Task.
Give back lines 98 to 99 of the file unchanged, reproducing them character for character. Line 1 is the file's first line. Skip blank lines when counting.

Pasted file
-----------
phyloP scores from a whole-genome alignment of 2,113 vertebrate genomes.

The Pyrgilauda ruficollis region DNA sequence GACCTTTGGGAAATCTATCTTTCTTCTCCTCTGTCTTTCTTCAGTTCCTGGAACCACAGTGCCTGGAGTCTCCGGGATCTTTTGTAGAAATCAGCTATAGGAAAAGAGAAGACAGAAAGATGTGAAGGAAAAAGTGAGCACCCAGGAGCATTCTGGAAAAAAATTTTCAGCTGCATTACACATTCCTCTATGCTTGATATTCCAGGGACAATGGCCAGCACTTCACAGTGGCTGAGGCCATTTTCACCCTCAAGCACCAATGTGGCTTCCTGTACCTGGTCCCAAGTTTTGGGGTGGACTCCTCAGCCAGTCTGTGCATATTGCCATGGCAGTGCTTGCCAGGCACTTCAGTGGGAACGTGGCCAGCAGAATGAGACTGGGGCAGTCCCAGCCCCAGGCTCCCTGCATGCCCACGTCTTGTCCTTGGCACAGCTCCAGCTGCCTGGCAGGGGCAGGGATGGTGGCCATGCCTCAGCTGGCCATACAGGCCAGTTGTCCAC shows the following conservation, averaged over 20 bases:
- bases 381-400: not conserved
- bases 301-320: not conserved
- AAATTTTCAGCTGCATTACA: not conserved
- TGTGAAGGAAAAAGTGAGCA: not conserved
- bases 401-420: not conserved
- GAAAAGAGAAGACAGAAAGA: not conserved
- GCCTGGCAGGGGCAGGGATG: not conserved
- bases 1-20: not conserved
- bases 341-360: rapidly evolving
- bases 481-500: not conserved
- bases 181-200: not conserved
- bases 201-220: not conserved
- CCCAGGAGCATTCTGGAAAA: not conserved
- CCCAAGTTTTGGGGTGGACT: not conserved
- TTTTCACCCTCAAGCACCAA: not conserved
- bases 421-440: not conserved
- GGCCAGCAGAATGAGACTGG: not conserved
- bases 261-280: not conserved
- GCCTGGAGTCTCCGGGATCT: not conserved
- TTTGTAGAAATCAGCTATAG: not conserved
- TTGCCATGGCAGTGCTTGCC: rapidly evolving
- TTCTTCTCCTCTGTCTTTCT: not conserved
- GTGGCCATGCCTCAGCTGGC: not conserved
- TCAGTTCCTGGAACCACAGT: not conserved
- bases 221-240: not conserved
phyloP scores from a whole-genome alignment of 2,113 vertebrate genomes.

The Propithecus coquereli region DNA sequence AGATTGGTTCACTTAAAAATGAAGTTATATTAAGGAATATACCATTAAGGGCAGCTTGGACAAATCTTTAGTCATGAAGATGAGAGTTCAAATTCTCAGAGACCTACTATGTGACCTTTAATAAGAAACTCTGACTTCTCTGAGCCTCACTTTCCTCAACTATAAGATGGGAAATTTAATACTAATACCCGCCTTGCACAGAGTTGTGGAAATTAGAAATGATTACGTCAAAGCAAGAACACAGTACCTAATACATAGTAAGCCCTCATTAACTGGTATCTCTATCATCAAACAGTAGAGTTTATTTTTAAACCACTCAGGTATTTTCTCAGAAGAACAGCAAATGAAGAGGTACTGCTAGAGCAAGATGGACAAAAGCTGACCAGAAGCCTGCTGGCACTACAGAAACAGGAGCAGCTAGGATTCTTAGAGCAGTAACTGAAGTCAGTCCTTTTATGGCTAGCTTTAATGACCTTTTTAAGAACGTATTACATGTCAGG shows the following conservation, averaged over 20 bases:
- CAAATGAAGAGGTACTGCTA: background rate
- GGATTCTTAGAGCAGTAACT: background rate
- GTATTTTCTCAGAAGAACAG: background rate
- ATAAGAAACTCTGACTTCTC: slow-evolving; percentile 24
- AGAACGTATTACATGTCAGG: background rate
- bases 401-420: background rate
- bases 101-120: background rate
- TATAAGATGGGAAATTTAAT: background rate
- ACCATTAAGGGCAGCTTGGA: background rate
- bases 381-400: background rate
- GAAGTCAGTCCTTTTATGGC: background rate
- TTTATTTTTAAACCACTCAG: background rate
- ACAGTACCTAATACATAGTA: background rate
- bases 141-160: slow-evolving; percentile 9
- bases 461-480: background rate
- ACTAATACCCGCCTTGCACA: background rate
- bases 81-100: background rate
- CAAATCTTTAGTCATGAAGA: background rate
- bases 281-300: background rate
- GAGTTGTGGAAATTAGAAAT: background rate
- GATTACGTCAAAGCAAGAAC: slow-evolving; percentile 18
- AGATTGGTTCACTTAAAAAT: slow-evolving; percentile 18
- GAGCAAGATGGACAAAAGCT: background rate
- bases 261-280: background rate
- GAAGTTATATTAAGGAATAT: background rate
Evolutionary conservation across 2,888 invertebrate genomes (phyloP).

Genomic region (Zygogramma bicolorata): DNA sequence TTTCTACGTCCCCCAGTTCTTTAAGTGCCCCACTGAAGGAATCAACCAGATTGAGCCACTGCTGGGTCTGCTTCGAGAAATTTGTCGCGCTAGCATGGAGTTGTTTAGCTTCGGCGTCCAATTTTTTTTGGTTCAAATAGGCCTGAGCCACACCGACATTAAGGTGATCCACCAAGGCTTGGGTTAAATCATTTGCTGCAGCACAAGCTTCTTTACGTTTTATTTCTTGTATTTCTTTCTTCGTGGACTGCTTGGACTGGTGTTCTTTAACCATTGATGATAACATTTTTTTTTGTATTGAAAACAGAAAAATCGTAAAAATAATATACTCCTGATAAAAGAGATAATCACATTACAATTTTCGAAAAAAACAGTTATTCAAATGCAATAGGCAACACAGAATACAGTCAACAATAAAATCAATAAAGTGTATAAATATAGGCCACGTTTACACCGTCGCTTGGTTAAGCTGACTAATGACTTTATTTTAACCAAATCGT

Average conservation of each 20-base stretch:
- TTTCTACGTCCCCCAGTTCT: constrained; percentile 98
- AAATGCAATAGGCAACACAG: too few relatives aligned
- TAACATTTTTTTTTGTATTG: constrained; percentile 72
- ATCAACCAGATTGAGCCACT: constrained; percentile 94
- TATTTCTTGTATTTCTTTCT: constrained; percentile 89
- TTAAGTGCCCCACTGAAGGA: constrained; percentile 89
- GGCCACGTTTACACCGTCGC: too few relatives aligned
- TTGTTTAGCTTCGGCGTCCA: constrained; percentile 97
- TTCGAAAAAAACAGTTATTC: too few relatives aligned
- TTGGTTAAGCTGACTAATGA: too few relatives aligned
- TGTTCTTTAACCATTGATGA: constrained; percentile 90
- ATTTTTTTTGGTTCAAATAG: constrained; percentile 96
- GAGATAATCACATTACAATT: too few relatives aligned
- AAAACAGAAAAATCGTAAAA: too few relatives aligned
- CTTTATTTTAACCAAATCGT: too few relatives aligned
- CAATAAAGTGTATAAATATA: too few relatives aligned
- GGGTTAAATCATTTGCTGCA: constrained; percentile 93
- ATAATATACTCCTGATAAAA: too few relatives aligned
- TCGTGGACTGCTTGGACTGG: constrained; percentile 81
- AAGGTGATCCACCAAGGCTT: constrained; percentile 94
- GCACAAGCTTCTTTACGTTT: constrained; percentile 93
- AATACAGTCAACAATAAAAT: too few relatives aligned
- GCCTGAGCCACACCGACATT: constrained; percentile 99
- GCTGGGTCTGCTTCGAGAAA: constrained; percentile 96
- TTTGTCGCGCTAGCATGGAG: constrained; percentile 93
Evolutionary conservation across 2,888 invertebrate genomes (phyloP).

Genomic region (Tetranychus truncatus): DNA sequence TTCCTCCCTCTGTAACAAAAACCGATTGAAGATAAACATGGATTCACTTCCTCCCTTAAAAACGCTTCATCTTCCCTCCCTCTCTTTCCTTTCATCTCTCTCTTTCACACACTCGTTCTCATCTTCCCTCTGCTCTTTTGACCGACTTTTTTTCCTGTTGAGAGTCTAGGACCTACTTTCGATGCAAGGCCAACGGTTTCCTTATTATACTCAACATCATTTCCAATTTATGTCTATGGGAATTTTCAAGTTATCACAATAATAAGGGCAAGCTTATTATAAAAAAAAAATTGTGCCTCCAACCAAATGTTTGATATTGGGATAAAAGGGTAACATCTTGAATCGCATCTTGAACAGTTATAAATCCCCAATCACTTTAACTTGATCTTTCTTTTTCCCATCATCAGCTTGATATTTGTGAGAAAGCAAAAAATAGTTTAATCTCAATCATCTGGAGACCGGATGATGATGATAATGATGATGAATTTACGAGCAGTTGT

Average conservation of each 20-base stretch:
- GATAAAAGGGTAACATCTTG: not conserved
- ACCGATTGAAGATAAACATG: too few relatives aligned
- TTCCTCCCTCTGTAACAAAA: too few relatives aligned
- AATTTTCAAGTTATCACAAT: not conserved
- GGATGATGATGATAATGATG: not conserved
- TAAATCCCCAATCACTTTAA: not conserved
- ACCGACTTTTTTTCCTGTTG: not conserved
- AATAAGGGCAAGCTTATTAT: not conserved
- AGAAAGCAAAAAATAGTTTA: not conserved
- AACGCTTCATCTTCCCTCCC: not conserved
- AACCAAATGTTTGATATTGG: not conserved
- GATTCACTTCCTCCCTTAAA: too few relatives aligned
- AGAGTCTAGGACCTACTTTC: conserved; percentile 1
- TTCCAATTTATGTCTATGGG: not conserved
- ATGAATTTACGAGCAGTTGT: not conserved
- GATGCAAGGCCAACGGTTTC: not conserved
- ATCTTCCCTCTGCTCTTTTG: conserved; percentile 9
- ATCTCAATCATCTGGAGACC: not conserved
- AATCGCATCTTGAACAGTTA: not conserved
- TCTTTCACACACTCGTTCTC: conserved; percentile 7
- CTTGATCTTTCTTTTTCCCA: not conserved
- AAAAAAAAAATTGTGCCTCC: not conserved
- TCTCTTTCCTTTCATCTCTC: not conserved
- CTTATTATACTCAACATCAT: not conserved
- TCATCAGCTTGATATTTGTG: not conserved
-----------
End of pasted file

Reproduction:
- AGAGTCTAGGACCTACTTTC: conserved; percentile 1
- TTCCAATTTATGTCTATGGG: not conserved